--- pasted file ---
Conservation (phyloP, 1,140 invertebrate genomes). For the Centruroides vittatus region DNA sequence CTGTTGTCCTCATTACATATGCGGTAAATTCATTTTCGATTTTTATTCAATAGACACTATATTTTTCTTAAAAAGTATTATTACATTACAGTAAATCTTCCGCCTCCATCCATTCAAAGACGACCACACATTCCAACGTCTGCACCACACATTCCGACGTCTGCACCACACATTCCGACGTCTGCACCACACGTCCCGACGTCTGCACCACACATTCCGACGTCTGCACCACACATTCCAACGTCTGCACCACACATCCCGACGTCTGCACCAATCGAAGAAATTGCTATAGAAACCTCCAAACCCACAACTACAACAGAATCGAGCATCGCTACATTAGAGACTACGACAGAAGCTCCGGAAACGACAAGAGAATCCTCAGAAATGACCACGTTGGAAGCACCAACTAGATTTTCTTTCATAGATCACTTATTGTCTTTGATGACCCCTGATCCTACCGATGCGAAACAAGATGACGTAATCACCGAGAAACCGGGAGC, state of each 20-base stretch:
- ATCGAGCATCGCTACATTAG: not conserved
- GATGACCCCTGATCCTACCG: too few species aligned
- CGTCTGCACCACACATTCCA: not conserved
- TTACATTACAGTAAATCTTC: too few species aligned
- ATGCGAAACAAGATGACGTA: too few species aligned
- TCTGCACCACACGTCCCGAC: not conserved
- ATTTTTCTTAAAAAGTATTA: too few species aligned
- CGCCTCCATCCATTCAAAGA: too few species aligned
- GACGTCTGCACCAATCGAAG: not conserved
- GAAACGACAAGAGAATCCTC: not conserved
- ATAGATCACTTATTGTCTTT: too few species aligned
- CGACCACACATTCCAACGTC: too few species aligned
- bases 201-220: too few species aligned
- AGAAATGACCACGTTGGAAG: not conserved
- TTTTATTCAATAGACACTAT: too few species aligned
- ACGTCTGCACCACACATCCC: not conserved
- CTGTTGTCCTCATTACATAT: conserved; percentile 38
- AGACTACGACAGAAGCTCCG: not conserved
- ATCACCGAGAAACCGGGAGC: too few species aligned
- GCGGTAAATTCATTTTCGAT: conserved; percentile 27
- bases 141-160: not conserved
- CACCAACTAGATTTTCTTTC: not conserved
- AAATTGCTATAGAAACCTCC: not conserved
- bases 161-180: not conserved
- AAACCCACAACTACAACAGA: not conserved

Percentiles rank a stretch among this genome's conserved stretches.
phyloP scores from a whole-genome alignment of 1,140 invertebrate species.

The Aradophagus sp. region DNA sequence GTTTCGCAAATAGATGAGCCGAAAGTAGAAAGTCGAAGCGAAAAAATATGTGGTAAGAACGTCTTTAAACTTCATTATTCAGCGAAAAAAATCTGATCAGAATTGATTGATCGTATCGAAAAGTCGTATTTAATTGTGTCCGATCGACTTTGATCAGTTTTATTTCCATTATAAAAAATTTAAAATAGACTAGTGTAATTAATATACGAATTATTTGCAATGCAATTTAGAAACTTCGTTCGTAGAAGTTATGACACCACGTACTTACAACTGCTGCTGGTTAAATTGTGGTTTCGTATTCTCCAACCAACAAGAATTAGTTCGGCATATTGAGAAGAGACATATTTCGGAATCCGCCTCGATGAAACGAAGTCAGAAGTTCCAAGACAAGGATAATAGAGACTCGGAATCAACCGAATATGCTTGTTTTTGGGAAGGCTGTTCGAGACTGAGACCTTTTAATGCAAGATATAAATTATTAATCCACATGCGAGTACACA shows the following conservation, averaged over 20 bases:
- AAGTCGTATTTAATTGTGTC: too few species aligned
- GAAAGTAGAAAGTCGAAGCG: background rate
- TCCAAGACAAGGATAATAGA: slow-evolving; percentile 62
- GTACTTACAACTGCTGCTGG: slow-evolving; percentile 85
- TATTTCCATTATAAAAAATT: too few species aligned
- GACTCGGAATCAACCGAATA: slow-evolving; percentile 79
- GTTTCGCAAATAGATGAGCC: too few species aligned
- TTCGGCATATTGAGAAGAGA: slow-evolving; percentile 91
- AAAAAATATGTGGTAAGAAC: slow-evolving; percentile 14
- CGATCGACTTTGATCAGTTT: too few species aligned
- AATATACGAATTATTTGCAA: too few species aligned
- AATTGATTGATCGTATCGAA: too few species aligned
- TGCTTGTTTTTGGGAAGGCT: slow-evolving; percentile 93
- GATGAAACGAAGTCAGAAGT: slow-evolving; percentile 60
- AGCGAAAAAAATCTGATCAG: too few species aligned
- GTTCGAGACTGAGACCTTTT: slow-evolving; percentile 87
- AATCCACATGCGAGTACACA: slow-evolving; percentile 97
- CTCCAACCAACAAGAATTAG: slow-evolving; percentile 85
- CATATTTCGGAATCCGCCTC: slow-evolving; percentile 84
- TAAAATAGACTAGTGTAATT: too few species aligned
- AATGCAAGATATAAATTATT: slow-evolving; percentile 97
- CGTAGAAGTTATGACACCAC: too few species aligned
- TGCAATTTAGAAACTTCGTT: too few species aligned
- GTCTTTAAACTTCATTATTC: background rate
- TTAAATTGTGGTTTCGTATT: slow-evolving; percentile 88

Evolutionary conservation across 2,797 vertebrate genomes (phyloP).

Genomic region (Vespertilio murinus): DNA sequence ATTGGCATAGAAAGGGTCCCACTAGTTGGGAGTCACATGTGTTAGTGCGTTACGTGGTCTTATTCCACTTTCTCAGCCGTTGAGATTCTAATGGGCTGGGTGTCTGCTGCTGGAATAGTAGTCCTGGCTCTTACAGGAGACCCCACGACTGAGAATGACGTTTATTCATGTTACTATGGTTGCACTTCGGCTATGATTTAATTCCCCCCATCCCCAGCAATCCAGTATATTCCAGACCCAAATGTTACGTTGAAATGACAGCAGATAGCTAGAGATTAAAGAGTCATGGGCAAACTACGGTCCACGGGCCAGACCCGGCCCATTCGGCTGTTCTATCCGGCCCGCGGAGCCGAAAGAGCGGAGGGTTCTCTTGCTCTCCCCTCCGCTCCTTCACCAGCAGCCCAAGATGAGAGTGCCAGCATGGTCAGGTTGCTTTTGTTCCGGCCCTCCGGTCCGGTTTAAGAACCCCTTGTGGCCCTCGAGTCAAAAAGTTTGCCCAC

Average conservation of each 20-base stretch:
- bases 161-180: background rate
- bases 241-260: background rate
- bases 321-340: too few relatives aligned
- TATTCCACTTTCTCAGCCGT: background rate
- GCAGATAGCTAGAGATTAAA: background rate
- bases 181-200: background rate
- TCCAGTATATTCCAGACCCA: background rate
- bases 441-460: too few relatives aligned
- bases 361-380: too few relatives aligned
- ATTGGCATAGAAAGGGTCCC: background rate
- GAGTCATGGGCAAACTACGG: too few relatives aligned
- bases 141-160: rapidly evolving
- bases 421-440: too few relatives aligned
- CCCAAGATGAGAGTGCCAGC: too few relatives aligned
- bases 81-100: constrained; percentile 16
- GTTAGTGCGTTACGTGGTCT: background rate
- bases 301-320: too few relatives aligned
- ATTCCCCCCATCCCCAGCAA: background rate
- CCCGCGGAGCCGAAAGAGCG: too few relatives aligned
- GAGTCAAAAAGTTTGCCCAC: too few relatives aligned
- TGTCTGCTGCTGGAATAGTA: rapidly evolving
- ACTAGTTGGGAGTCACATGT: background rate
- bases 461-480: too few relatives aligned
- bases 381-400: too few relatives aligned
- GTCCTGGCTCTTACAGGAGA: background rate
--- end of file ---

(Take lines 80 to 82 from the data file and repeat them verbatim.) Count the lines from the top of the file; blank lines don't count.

- bases 461-480: too few relatives aligned
- bases 381-400: too few relatives aligned
- GTCCTGGCTCTTACAGGAGA: background rate